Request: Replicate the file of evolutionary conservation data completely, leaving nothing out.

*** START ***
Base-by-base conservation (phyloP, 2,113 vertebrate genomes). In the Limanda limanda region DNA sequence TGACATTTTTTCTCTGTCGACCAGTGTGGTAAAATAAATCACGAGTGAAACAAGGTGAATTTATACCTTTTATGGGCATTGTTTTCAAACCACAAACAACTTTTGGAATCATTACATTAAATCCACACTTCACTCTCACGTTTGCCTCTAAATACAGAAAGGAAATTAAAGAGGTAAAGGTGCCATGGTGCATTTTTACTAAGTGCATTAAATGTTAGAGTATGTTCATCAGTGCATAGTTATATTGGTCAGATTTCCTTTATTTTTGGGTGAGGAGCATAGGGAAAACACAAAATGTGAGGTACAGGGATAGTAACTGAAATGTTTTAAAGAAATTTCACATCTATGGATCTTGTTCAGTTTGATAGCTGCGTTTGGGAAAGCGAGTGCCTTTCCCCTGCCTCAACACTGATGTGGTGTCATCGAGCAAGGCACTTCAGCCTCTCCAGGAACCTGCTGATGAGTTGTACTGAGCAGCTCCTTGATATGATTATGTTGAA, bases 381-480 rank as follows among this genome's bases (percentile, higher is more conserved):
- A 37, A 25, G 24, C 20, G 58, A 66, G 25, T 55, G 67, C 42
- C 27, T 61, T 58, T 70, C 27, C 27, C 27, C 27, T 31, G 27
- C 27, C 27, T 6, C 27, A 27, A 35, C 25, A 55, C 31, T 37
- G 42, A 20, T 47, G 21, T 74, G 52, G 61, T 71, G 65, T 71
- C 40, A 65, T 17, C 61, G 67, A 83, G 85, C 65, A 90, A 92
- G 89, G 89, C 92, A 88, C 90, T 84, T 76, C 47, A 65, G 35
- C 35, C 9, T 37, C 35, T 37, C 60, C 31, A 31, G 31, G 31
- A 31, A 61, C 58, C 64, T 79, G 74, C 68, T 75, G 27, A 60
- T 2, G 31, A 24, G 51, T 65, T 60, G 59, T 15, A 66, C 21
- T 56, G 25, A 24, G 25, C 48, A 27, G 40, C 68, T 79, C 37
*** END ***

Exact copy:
Base-by-base conservation (phyloP, 2,113 vertebrate genomes). In the Limanda limanda region DNA sequence TGACATTTTTTCTCTGTCGACCAGTGTGGTAAAATAAATCACGAGTGAAACAAGGTGAATTTATACCTTTTATGGGCATTGTTTTCAAACCACAAACAACTTTTGGAATCATTACATTAAATCCACACTTCACTCTCACGTTTGCCTCTAAATACAGAAAGGAAATTAAAGAGGTAAAGGTGCCATGGTGCATTTTTACTAAGTGCATTAAATGTTAGAGTATGTTCATCAGTGCATAGTTATATTGGTCAGATTTCCTTTATTTTTGGGTGAGGAGCATAGGGAAAACACAAAATGTGAGGTACAGGGATAGTAACTGAAATGTTTTAAAGAAATTTCACATCTATGGATCTTGTTCAGTTTGATAGCTGCGTTTGGGAAAGCGAGTGCCTTTCCCCTGCCTCAACACTGATGTGGTGTCATCGAGCAAGGCACTTCAGCCTCTCCAGGAACCTGCTGATGAGTTGTACTGAGCAGCTCCTTGATATGATTATGTTGAA, bases 381-480 rank as follows among this genome's bases (percentile, higher is more conserved):
- A 37, A 25, G 24, C 20, G 58, A 66, G 25, T 55, G 67, C 42
- C 27, T 61, T 58, T 70, C 27, C 27, C 27, C 27, T 31, G 27
- C 27, C 27, T 6, C 27, A 27, A 35, C 25, A 55, C 31, T 37
- G 42, A 20, T 47, G 21, T 74, G 52, G 61, T 71, G 65, T 71
- C 40, A 65, T 17, C 61, G 67, A 83, G 85, C 65, A 90, A 92
- G 89, G 89, C 92, A 88, C 90, T 84, T 76, C 47, A 65, G 35
- C 35, C 9, T 37, C 35, T 37, C 60, C 31, A 31, G 31, G 31
- A 31, A 61, C 58, C 64, T 79, G 74, C 68, T 75, G 27, A 60
- T 2, G 31, A 24, G 51, T 65, T 60, G 59, T 15, A 66, C 21
- T 56, G 25, A 24, G 25, C 48, A 27, G 40, C 68, T 79, C 37